Greg Zimmerman is a contributor to Writers on the Range, the opinion service of High Country News. He is the deputy director at the Center for Western Priorities, a public-lands policy organization based in Denver.

Published in Community Voices

The Rim Fire started small enough, on Aug. 17—a 200-acre blaze burning toward a place called Jawbone Ridge from a north-facing slope in the rugged Clavey River canyon, west of California’s Yosemite National Park.

The area was isolated, and no structures were immediately threatened.

By the 19th, local news sites were reporting 2,500 acres burned with evacuations advised for some neighboring communities. By the 22nd, the fire had exploded to more than 53,000 acres, and then it doubled in size the following day as it roared into Yosemite itself, making national headlines.

A video shot from a Channel Islands Air National Guard plane on Aug. 22 shows a towering mushroom cloud of smoke leaning all the way to the horizon, lit gold by flame and low-angle sun, and casting a dark shadow across forested hills. The pilots point out El Capitan, Half Dome and Bridalveil Fall off to the right, then more gravely observe how impressive the fire looks. As they bank towards the blaze, one says, “Wow… that’s kind of creepy.” As they close in to drop a load of fire retardant, with awe: “That is unreal.”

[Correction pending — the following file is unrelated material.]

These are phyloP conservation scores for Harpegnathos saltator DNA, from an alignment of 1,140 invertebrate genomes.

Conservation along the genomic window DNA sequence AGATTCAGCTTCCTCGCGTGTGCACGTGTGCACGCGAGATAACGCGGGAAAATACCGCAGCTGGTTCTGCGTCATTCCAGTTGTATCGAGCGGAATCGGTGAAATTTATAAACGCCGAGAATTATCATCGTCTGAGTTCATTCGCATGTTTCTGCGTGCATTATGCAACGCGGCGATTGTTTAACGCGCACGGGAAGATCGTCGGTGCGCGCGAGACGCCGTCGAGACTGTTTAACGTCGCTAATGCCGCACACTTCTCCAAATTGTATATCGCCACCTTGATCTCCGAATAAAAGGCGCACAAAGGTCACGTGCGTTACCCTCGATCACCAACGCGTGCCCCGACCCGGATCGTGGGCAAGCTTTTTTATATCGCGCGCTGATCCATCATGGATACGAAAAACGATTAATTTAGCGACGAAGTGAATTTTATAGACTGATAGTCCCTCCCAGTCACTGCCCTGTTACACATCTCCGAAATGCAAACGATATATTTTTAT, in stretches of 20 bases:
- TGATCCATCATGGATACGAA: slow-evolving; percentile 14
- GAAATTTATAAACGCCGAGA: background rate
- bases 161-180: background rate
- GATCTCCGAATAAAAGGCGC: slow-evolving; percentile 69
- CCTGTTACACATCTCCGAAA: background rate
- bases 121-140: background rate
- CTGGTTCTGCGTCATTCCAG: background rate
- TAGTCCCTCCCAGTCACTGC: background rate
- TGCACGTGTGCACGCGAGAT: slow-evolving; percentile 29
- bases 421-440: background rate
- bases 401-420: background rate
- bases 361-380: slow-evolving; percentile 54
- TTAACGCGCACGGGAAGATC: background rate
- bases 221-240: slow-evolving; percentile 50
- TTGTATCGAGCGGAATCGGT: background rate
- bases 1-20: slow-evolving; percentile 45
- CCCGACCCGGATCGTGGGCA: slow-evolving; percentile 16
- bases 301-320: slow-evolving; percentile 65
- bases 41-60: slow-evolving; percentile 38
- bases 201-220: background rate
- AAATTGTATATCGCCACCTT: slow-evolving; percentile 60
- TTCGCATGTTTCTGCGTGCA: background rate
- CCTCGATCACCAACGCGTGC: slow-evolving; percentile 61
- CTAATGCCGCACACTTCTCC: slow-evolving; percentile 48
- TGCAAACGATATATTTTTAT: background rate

The word is apt for the dramatic flag of smoke and flame unfurling before the pilots’ eyes. And it certainly fits as of Tuesday afternoon (Aug. 27), with the Rim Fire’s footprint now at nearly 180,000 acres, at least 23 structures destroyed, various evacuations in effect, 3,752 people involved with fighting the blaze, well more than $20 million spent, and smoke billowing across the state line into Reno. And despite some progress towards containment (20 percent at last glance), Inciweb predicts continued “very large fire growth due to extremely dry fuels, strong winds and inaccessible terrain. Rapid fire growth and extreme fire behavior are hampering suppression efforts.”